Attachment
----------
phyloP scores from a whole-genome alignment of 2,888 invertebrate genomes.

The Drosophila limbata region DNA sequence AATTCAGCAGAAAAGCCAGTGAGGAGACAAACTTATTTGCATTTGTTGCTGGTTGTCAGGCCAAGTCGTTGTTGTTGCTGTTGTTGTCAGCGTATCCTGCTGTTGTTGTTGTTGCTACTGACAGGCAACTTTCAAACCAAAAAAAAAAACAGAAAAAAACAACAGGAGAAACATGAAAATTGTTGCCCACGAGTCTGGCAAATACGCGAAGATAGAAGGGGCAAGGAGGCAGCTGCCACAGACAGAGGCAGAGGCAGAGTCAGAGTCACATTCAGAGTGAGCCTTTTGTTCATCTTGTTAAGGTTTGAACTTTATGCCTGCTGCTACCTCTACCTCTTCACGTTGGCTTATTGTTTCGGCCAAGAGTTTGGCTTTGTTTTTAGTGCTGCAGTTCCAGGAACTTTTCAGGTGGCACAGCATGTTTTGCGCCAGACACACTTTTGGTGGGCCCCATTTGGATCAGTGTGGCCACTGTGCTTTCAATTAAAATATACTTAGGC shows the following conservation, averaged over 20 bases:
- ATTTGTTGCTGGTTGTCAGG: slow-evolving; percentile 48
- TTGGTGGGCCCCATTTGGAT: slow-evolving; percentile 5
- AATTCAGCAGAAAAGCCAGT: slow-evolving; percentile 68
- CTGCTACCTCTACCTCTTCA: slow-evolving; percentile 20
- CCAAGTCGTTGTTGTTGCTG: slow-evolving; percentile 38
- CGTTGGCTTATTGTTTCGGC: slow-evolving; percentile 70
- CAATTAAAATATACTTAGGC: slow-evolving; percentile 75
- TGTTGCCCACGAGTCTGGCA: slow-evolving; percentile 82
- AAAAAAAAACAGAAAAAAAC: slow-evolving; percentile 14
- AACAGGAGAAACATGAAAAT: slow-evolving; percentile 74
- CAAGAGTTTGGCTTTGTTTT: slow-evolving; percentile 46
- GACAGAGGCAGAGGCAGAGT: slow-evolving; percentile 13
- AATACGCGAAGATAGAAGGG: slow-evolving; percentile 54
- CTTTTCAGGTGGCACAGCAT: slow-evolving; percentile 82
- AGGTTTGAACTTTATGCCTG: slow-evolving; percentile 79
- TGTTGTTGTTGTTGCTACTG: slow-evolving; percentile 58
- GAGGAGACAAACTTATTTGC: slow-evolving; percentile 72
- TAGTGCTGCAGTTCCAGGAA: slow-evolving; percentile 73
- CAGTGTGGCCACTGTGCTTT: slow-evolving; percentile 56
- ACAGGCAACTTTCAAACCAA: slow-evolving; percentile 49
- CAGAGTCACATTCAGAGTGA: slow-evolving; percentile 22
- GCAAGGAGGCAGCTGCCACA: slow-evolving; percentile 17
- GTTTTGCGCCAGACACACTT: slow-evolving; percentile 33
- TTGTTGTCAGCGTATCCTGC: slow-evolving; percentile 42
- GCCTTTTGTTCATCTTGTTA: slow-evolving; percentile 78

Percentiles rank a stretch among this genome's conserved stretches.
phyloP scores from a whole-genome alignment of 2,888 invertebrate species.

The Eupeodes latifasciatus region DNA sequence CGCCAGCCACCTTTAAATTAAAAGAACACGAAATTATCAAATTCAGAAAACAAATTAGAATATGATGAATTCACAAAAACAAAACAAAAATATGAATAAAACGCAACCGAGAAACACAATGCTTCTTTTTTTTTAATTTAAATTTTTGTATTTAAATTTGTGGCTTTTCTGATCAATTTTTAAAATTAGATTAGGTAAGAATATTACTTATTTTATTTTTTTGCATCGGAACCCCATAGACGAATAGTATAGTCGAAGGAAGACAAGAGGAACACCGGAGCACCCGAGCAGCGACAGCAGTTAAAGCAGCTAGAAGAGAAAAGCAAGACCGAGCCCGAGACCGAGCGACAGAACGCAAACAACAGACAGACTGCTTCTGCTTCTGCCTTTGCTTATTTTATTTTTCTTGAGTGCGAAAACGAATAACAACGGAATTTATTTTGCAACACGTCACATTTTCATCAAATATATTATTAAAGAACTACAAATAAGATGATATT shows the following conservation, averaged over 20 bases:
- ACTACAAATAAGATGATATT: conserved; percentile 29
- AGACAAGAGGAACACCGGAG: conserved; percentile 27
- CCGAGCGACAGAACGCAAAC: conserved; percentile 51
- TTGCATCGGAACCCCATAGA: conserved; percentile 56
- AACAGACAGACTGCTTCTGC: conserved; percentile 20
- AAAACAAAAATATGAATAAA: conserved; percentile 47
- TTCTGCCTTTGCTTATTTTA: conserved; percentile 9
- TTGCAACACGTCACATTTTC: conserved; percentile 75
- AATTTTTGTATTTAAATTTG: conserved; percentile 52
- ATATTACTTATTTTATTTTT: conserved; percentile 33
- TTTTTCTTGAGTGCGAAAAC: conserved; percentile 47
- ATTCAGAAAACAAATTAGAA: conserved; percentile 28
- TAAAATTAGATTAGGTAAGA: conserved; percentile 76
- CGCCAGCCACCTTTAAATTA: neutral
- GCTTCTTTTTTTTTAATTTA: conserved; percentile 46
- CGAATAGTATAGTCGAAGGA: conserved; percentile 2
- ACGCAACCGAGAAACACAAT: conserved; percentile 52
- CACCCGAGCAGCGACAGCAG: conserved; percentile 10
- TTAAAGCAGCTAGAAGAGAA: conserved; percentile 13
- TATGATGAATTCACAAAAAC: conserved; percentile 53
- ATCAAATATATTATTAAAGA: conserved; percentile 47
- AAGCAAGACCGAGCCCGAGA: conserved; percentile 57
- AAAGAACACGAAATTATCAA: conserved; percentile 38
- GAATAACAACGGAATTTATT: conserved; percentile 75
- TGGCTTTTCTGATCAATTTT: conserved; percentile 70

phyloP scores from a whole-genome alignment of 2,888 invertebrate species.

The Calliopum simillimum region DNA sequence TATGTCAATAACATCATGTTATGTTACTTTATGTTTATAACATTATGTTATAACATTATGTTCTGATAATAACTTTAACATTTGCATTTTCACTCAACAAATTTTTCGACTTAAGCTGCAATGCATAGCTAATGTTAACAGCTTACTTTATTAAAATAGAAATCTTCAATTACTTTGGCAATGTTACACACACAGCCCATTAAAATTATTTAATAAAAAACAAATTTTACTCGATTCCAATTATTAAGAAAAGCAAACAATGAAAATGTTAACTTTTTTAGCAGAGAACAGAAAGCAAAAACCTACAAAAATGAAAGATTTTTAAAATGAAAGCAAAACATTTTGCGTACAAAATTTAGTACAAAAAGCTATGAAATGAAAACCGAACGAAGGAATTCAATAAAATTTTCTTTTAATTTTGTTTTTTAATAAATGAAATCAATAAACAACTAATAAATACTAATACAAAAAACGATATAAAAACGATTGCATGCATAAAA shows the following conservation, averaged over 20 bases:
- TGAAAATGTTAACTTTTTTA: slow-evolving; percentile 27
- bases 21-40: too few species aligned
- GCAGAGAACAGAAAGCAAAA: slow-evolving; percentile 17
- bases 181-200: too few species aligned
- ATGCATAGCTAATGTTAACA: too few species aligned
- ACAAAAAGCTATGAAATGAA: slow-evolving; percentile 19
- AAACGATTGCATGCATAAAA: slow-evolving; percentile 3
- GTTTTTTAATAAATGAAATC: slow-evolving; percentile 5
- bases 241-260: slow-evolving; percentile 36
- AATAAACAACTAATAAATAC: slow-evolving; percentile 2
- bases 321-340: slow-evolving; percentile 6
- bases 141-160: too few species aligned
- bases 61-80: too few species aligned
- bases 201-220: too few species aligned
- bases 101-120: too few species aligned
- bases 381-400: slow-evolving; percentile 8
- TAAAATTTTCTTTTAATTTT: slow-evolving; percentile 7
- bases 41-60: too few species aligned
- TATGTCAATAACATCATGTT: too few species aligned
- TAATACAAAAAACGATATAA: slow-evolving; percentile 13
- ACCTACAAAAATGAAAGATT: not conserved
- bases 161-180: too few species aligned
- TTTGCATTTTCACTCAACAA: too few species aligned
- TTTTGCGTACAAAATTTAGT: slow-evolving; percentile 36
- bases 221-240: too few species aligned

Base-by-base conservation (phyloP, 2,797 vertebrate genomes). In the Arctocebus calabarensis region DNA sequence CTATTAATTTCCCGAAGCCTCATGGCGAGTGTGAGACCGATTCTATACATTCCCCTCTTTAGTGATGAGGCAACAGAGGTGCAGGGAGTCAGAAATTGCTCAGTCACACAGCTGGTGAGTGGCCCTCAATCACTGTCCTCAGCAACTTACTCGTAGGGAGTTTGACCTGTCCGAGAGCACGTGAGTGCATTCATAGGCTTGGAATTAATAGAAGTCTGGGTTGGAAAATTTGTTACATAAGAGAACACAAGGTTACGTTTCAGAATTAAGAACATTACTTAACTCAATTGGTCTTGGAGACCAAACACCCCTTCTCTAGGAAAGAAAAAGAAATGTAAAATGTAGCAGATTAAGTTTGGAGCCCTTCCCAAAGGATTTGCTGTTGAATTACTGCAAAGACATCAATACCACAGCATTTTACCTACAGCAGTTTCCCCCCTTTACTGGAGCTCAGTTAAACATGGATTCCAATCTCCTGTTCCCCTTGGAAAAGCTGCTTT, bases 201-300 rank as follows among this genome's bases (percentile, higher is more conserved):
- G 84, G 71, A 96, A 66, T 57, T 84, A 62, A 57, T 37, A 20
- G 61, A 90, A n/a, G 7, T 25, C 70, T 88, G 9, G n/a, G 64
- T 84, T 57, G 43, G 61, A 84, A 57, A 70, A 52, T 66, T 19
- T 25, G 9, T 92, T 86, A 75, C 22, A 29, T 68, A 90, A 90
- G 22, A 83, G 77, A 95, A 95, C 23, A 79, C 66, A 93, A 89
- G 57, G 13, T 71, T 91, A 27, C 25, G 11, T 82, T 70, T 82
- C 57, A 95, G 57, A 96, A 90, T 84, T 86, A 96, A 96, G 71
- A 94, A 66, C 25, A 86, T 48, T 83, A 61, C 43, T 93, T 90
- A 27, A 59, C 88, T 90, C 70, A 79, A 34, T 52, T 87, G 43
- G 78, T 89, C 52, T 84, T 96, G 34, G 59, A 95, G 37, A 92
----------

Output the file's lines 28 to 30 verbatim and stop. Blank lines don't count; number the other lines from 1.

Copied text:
Percentiles rank a stretch among this genome's conserved stretches.
phyloP scores from a whole-genome alignment of 2,888 invertebrate species.

The Eupeodes latifasciatus region DNA sequence CGCCAGCCACCTTTAAATTAAAAGAACACGAAATTATCAAATTCAGAAAACAAATTAGAATATGATGAATTCACAAAAACAAAACAAAAATATGAATAAAACGCAACCGAGAAACACAATGCTTCTTTTTTTTTAATTTAAATTTTTGTATTTAAATTTGTGGCTTTTCTGATCAATTTTTAAAATTAGATTAGGTAAGAATATTACTTATTTTATTTTTTTGCATCGGAACCCCATAGACGAATAGTATAGTCGAAGGAAGACAAGAGGAACACCGGAGCACCCGAGCAGCGACAGCAGTTAAAGCAGCTAGAAGAGAAAAGCAAGACCGAGCCCGAGACCGAGCGACAGAACGCAAACAACAGACAGACTGCTTCTGCTTCTGCCTTTGCTTATTTTATTTTTCTTGAGTGCGAAAACGAATAACAACGGAATTTATTTTGCAACACGTCACATTTTCATCAAATATATTATTAAAGAACTACAAATAAGATGATATT shows the following conservation, averaged over 20 bases: